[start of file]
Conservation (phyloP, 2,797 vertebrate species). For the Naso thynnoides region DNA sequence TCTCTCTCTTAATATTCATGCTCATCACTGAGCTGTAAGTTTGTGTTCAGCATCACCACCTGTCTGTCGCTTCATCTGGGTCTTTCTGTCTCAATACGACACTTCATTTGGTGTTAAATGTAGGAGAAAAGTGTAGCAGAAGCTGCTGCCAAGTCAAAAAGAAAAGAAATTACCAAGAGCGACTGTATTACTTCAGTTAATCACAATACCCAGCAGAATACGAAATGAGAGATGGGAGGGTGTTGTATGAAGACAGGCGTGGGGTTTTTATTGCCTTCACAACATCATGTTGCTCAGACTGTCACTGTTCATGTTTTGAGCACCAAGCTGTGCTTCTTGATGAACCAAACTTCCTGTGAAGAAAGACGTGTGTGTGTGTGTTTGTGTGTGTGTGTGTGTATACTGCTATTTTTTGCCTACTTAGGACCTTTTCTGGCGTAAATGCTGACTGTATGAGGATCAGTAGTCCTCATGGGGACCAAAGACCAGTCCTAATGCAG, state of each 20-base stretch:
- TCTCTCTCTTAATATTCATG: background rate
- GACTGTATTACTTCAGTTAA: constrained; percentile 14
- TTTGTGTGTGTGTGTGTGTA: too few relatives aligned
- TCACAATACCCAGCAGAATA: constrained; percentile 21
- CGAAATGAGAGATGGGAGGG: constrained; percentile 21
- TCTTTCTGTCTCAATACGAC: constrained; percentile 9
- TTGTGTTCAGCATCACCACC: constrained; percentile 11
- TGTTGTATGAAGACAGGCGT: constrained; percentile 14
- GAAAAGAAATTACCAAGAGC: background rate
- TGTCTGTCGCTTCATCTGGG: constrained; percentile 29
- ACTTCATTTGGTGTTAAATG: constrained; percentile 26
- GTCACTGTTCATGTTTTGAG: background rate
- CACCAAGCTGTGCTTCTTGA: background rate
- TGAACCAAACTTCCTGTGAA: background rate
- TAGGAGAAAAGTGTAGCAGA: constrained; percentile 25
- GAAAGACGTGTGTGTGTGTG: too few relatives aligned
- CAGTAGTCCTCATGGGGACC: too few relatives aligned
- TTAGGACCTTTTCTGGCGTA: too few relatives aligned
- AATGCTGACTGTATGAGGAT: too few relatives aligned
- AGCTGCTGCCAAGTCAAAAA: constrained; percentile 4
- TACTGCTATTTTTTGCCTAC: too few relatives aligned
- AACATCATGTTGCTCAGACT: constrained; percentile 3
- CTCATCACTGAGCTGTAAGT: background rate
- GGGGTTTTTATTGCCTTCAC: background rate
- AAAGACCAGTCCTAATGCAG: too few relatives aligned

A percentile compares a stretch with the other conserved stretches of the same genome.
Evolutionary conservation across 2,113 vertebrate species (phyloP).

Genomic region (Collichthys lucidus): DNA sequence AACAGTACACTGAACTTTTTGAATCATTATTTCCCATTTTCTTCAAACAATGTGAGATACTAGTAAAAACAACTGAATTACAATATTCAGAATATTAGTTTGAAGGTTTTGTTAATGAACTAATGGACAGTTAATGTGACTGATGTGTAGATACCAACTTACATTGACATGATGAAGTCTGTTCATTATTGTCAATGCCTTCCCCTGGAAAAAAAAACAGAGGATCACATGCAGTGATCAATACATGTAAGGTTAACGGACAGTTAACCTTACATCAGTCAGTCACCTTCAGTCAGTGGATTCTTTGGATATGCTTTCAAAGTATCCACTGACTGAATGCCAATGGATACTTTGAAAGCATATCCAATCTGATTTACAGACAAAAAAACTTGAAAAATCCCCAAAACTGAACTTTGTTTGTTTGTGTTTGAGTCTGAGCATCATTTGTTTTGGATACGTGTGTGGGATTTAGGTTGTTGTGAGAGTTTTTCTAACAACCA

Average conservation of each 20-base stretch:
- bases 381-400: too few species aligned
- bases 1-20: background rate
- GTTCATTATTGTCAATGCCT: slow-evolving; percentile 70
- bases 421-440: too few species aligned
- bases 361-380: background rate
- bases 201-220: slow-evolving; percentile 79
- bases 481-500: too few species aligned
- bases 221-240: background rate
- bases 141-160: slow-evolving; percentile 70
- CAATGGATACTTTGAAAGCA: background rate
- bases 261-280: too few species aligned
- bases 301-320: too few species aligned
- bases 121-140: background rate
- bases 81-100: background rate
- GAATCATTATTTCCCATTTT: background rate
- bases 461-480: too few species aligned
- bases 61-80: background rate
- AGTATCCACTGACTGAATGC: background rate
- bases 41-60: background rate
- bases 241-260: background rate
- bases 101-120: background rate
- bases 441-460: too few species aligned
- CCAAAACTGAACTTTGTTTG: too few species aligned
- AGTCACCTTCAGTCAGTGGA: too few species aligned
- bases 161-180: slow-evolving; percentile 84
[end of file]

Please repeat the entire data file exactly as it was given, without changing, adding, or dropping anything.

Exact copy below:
Conservation (phyloP, 2,797 vertebrate species). For the Naso thynnoides region DNA sequence TCTCTCTCTTAATATTCATGCTCATCACTGAGCTGTAAGTTTGTGTTCAGCATCACCACCTGTCTGTCGCTTCATCTGGGTCTTTCTGTCTCAATACGACACTTCATTTGGTGTTAAATGTAGGAGAAAAGTGTAGCAGAAGCTGCTGCCAAGTCAAAAAGAAAAGAAATTACCAAGAGCGACTGTATTACTTCAGTTAATCACAATACCCAGCAGAATACGAAATGAGAGATGGGAGGGTGTTGTATGAAGACAGGCGTGGGGTTTTTATTGCCTTCACAACATCATGTTGCTCAGACTGTCACTGTTCATGTTTTGAGCACCAAGCTGTGCTTCTTGATGAACCAAACTTCCTGTGAAGAAAGACGTGTGTGTGTGTGTTTGTGTGTGTGTGTGTGTATACTGCTATTTTTTGCCTACTTAGGACCTTTTCTGGCGTAAATGCTGACTGTATGAGGATCAGTAGTCCTCATGGGGACCAAAGACCAGTCCTAATGCAG, state of each 20-base stretch:
- TCTCTCTCTTAATATTCATG: background rate
- GACTGTATTACTTCAGTTAA: constrained; percentile 14
- TTTGTGTGTGTGTGTGTGTA: too few relatives aligned
- TCACAATACCCAGCAGAATA: constrained; percentile 21
- CGAAATGAGAGATGGGAGGG: constrained; percentile 21
- TCTTTCTGTCTCAATACGAC: constrained; percentile 9
- TTGTGTTCAGCATCACCACC: constrained; percentile 11
- TGTTGTATGAAGACAGGCGT: constrained; percentile 14
- GAAAAGAAATTACCAAGAGC: background rate
- TGTCTGTCGCTTCATCTGGG: constrained; percentile 29
- ACTTCATTTGGTGTTAAATG: constrained; percentile 26
- GTCACTGTTCATGTTTTGAG: background rate
- CACCAAGCTGTGCTTCTTGA: background rate
- TGAACCAAACTTCCTGTGAA: background rate
- TAGGAGAAAAGTGTAGCAGA: constrained; percentile 25
- GAAAGACGTGTGTGTGTGTG: too few relatives aligned
- CAGTAGTCCTCATGGGGACC: too few relatives aligned
- TTAGGACCTTTTCTGGCGTA: too few relatives aligned
- AATGCTGACTGTATGAGGAT: too few relatives aligned
- AGCTGCTGCCAAGTCAAAAA: constrained; percentile 4
- TACTGCTATTTTTTGCCTAC: too few relatives aligned
- AACATCATGTTGCTCAGACT: constrained; percentile 3
- CTCATCACTGAGCTGTAAGT: background rate
- GGGGTTTTTATTGCCTTCAC: background rate
- AAAGACCAGTCCTAATGCAG: too few relatives aligned

A percentile compares a stretch with the other conserved stretches of the same genome.
Evolutionary conservation across 2,113 vertebrate species (phyloP).

Genomic region (Collichthys lucidus): DNA sequence AACAGTACACTGAACTTTTTGAATCATTATTTCCCATTTTCTTCAAACAATGTGAGATACTAGTAAAAACAACTGAATTACAATATTCAGAATATTAGTTTGAAGGTTTTGTTAATGAACTAATGGACAGTTAATGTGACTGATGTGTAGATACCAACTTACATTGACATGATGAAGTCTGTTCATTATTGTCAATGCCTTCCCCTGGAAAAAAAAACAGAGGATCACATGCAGTGATCAATACATGTAAGGTTAACGGACAGTTAACCTTACATCAGTCAGTCACCTTCAGTCAGTGGATTCTTTGGATATGCTTTCAAAGTATCCACTGACTGAATGCCAATGGATACTTTGAAAGCATATCCAATCTGATTTACAGACAAAAAAACTTGAAAAATCCCCAAAACTGAACTTTGTTTGTTTGTGTTTGAGTCTGAGCATCATTTGTTTTGGATACGTGTGTGGGATTTAGGTTGTTGTGAGAGTTTTTCTAACAACCA

Average conservation of each 20-base stretch:
- bases 381-400: too few species aligned
- bases 1-20: background rate
- GTTCATTATTGTCAATGCCT: slow-evolving; percentile 70
- bases 421-440: too few species aligned
- bases 361-380: background rate
- bases 201-220: slow-evolving; percentile 79
- bases 481-500: too few species aligned
- bases 221-240: background rate
- bases 141-160: slow-evolving; percentile 70
- CAATGGATACTTTGAAAGCA: background rate
- bases 261-280: too few species aligned
- bases 301-320: too few species aligned
- bases 121-140: background rate
- bases 81-100: background rate
- GAATCATTATTTCCCATTTT: background rate
- bases 461-480: too few species aligned
- bases 61-80: background rate
- AGTATCCACTGACTGAATGC: background rate
- bases 41-60: background rate
- bases 241-260: background rate
- bases 101-120: background rate
- bases 441-460: too few species aligned
- CCAAAACTGAACTTTGTTTG: too few species aligned
- AGTCACCTTCAGTCAGTGGA: too few species aligned
- bases 161-180: slow-evolving; percentile 84